Junior Sanchez Gets Dangerous

Dangerous Music 2-Bus LT and Monitor ST are key studio ingredients in renowned producer’s Electronic Dance Music projects, as well as his R&B, Rock and Pop productions

Jr Sanchez in his Dangerous Music-equipped studio

Jr Sanchez in his Dangerous Music-equipped studio

Junior Sanchez started making records when he was in high school.  Now from the stage looking out over a sea of people in the dance crowd at an Ibiza island festival as a DJ – along with the Swedish House Mafia’s Steve Angello – it seems that first teenage track was quite a while ago. Sanchez has evolved from using major studios and large format consoles in New York and LA to designing and building his own high-end studio in his New York area house. To get back to the sound he had mixing on analog consoles Sanchez has chosen Dangerous Music gear for mixing and monitoring. “I have the Monitor ST, the DAC ST and the 2-Bus LT. It’s changed the whole platform of how I hear, it’s awesome,” says Sanchez. “I live my life Dangerously.”

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Richie Biggs & Charlie Peacock

Producers & Engineers Working in Busy Nashville Scene get “Consistency and Killer Sound” Mixing with Dangerous 2-Bus Analog Summing

Richie Biggs (left) and Charlie Peacock in their Nashville studio

When the Civil Wars took the stage at the 2012 Grammy® Awards, Dangerous Music was part of the moment, as the band’s highly successful and great-sounding record was mixed on the Dangerous 2-Bus. The duo’s live Grammy performance was spectacular, a combination of everything musical and emotional that musicians and music fans alike appreciate. Richie Biggs and Charlie Peacock are the engineers and producers behind the sound of the Civil Wars album “Barton Hollow.” They work around the clock on multiple projects in their Nashville studio and rely on the consistent recall capability and killer sound of the Dangerous 2-Bus analog summing amp and Dangerous D-Box summing and monitor control in their hybrid Pro Tools-based mix rooms.

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FOH Engineer Horace Ward

FOH engineer Horace Ward with the Dangerous Music 2-Bus summing amp (at right), mixing the Usher concert at the Moon Palace Resorts in Cancun, Mexico

Dangerous Music 2-Bus breathes life into mixing live with a digital console

Front of house engineer Horace Ward has a new secret weapon for making his live music mixes sound their best: the Dangerous Music 2-Bus. In the spirit of sharing, he’d like other engineers to know about it too, so their audiences can also get the best concert experience. The 2-Bus is best known for its role in the recording studio, bringing the tone, feel, and headroom of an analog console to digital mixes suffering from ‘in-the-box’ summing. But Ward has found a way to use the 2-Bus to get a similar enhancement – and control – over his live mixes. He says, “I don’t understand how the 2-Bus has been in the studio so long but hasn’t gotten to live shows – the sound is unbelievable.”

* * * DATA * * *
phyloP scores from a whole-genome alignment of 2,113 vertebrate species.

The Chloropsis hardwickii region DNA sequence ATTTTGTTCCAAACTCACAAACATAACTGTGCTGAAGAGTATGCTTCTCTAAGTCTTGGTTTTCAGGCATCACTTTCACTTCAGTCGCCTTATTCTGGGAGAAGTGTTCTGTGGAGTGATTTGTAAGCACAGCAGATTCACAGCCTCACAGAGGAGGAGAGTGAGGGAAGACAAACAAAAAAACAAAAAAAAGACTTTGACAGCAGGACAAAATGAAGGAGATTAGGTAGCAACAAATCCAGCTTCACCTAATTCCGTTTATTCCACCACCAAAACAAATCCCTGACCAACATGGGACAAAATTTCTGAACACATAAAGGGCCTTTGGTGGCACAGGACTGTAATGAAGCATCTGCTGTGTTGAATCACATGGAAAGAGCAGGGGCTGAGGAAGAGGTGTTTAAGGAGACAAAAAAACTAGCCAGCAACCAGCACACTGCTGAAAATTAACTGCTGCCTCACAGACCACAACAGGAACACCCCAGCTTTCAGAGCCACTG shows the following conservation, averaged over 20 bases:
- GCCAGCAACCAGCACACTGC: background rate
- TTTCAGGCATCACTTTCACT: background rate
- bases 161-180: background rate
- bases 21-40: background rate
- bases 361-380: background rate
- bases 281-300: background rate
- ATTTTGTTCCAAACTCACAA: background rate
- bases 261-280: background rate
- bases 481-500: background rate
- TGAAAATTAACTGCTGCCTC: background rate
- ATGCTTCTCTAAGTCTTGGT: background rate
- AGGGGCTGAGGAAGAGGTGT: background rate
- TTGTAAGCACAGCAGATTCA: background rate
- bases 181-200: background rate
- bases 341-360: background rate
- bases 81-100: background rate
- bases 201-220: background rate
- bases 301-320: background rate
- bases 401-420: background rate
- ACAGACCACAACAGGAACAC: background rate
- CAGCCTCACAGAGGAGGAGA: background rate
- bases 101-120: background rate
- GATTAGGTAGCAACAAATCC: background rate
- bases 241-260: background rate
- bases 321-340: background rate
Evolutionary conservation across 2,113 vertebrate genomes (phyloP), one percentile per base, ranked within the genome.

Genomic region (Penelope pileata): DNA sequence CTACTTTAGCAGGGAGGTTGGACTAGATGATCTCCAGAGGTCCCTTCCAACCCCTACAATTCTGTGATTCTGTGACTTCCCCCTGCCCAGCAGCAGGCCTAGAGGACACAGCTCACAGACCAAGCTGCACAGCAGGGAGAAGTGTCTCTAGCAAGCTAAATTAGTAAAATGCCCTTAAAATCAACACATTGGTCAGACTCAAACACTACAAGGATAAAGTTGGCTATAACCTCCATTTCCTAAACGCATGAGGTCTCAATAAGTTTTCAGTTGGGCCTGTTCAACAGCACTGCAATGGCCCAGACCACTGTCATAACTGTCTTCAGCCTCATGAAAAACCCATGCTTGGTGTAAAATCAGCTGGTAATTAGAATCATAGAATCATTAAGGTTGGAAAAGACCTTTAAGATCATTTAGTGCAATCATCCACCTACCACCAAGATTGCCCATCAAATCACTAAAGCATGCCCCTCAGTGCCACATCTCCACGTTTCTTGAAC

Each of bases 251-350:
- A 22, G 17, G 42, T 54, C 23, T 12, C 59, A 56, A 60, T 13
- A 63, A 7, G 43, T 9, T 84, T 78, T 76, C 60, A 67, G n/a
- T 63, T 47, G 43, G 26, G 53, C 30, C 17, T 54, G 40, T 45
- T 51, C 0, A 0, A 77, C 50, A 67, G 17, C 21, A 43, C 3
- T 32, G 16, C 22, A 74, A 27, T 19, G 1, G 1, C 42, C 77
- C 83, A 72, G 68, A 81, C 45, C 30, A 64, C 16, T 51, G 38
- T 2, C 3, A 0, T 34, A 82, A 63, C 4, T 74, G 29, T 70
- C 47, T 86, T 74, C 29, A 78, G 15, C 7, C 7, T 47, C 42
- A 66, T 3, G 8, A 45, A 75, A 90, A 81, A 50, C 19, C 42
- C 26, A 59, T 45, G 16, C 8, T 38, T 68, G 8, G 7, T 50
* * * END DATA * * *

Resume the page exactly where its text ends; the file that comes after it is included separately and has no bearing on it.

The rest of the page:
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Lauten Audio “Atlantis” Mic

New FC-387 “Atlantis” solid-state large diaphragm condenser microphone available worldwide

New York engineer and producer Fab DuPont with the Atlantis Mic

Lauten Audio has begun shipping its new microphone, the FC-387 “Atlantis” model. The new mic is a solid-state large-diaphragm condenser with three distinct personalities. Atlantis features multiple switches for three different polar patterns, gain, and unique timbre settings. The FC-387 offers a blend of full and rich low- and mid-range, as well as smooth and unique high-mid and high-frequencies – recordists seeking an incredibly diverse and useful modern FET studio microphone will like it. The Atlantis FC-387 microphone retails for $1599. US and will be available worldwide from dealers June 1, 2012.

The engineer who had a huge ‘voice’ in the tuning and settings of Atlantis, Fab DuPont, a New York engineer and producer says, “Nobody is making a microphone for the modern recording process – everybody is making microphones as if we were still going through consoles and transformers to tape several times in the process of recording. The reality is we don’t. The reality is that we all record into a very clean preamp, into a very clean converter, into a very clean DAW, coming out a very clean D-to-A. And everything in incredibly open and bright and pristine; it’s really hard to make a modern, good sounding record because everything is too bright and everything is very wide open.”

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Pete Evick Mixes Bret Michaels

Engineer and Guitarist records and mixes hit records on the road for Rock & Roll Icon with Dangerous Music D-Box and Bax EQ

Pete Evick wears many musical hats. He’s the guitarist in the Bret Michaels Band, as well as Michael’s songwriting partner, (plus he has his own band: Evick); but he’s also the Bret Michaels Band engineer, and records and mixes while he’s on tour with them. Evick uses the Dangerous Music D-Box and Dangerous Bax EQ as key ingredients for his hit-record success and a killer rock sound. “The last two records we made both debuted in the top 40 Billboard charts, one at number 14, so they are legitimate hit records,” says Evick, “and they were impossible to do without the D-Box. That’s the whole point.”

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